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The new Soleus GPS Pulse uses an electro-optical technology to sense the heart beat. It has two LED beams and electro-optical cell to sense the volume of blood under your skin. The GPS Pulse watch has 8 main function modes: TIME, RUN, CHRO (chronograph), TMR (timer), HRM (heart rate), DATA, ALRM (alarm), and SET.

Key to using this product effectively is how you wear the Pulse properly on your forearm. Here’s what Soleus suggested:

  • Fasten the watch snugly so that the optical sensor makes a tight contact with your skin. The tighter you can wear the watch the better.
  • Wear the watch not on your wrist bone but higher on your forearm.
  • Your skin should be no scars or any other object in your skin that will interfere with the sensor

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EXERCISE mode is defined by Soleus for any activity where HRM is not used or is not the primary function. The first question you should ask yourself is whether you need to calibrate your stride on the GPS Pulse? Using EXERCISE mode you can calibrate your stride to get more accurate distance readings when GPS is not available like running indoors, in dense urban areas, and anywhere when a GPS signal is difficult to maintain. This is especially useful should you be running on a treadmill in your garage, gym, or hotel.

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Currently, the Soleus GPS Pulse with its Soleus Sync application allows you to sync the activity on your Soleus GPS device to only your Strava account.

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The Soleus GPS Pulse is also water resistant but it is not recommended for water sports like swimming. Main features for the Soleus GPS Pulse heart rate watch includes:

  • GPS receiver
  • Tracks distance and pace
  • Auto lap split (miles or km’s)
  • 6 Interval Timers
  • Tracks Calories burned
  • 1/100 second chronograph
  • 5 alarms
  • 30m water resistant
  • EL Backlight
  • Rechargeable battery

So how did the Soleus GPS Pulse perform?

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Getting up and running with the Soleus GPS Pulse took some time. For someone who does not read manuals when using a new device or gadget, I find that I’m constantly referring back to the user manual on how to set up or configure the GPS Pulse. I believe there are too many steps required for each function. It is also not as intuitive compared to all the different GPS watches and wearables I have owned or tested. I would blame it on the firmware, not the hardware. And having 8 function modes, those extra steps definitely adds up! Maybe if some of these configuration steps could be performed on a connected (Bluetooth LE) smartphone, it would be a lot easier with a larger screen and virtual buttons/keypad.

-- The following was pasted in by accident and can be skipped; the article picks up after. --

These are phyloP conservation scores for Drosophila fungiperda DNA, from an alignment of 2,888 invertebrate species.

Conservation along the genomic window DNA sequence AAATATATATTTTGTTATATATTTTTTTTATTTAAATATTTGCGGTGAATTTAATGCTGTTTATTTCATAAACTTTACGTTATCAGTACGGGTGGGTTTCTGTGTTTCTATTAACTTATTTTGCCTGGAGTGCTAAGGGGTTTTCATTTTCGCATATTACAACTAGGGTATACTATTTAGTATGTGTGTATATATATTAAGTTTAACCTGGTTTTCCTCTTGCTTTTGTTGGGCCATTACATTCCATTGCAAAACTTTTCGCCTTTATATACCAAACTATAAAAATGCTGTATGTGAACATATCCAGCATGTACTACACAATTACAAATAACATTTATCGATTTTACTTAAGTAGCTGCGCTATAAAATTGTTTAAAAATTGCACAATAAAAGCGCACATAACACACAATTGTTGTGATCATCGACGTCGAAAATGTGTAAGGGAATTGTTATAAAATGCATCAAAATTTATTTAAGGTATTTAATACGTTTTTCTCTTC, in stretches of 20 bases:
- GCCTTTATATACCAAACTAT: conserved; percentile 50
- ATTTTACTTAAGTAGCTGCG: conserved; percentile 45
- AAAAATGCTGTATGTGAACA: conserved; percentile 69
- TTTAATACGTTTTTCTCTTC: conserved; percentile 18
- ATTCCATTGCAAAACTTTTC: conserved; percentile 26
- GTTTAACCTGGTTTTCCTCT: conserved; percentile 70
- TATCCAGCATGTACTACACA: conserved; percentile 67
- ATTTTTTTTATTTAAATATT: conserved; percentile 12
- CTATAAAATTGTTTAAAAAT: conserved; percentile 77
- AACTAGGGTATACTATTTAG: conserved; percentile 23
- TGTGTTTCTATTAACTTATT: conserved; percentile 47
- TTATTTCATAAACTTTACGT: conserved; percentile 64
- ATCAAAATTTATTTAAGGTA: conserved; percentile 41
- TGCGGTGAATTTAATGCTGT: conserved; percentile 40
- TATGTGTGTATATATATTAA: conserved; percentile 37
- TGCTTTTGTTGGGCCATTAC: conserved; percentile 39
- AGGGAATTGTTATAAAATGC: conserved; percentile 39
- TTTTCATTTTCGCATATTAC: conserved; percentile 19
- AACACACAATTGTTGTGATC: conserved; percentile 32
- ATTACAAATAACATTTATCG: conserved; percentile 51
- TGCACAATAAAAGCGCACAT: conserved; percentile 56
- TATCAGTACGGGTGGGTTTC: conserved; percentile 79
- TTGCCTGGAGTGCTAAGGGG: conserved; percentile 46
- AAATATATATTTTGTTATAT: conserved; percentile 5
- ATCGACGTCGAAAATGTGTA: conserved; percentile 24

With Spring Forward and Daylight Savings Time, it took me a while to get the time adjusted as I don’t get a GPS signal easily at home and had to manually change the time after reading the user manual again…

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A couple of little nits for me – the display is very hard to read, even the big characters. Maybe it needed a higher resolution display LCD screen? Another is the battery charger. I’m not always sure that the 4 connectors are lined up between the jaws of the charger and the holes on the back of the GPS Pulse. You might have to jiggle it a bit until you see ‘CHARGE’ on the display. Also, while charging, all buttons are disabled…

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The GPS Pulse is slightly more comfortable than other optical heart rate monitors because you don’t need to wear them as tight on the wrist. But what I love most is not having to wear a chest strap for heart rate monitoring. I haven’t been wearing one since I started with the Mio LINK, Mio VELO, and Mio FUSE – all using wrist-based optical sensors. Obviously, wrist heart rate monitors (HRM) are not as accurate as chest strap heart rate monitors since the readings come from being able to sense blood flow under the wearer’s skin. Additionally, there is a blood flow path from the heart to the wrist versus that of a chest strap HRM which is directly measuring the heart.

When not running with the GPS Pulse, getting a heart rate reading is very fast and accurate. The arm movements in running causes latency in blood flow measurements – cycling works very well in this respect.

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Currently, you can only sync the GPS Pulse to the cloud with Strava. Looking at the charts for Heart Rate on Strava, the vertical axis does not display the heart rate scale – is this a bug? Additionally, to perform any heart rate analysis (like displaying your HR zones) on Strava, you have to subscribe to their premium services…

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To sync with other fitness sites like Garmin Connect, Magellan Active, etc. I had to export the GPX file from Strava and then import it to the other sites – something that is easily done from iOS apps like Wahoo Fitness, all centralized and automated.

I wish the GPS receiver is more responsive – even on a clear day without obstructions and pointing the antenna (12 o’clock position) directly to the sky, I don’t get a satellite connection more than half the time. Very frustrating while you’re ready to start running or cycling!

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With a partnership with other fitness apps beside Strava, an optional Soleus iOS app for configuring the GPS Pulse, and better watch display technology, I will be a happy end user!

The Soleus GPS Pulse is available at: Soleus Running, Amazon.

*Product provided by Soleus. CMP.LY/1 Review

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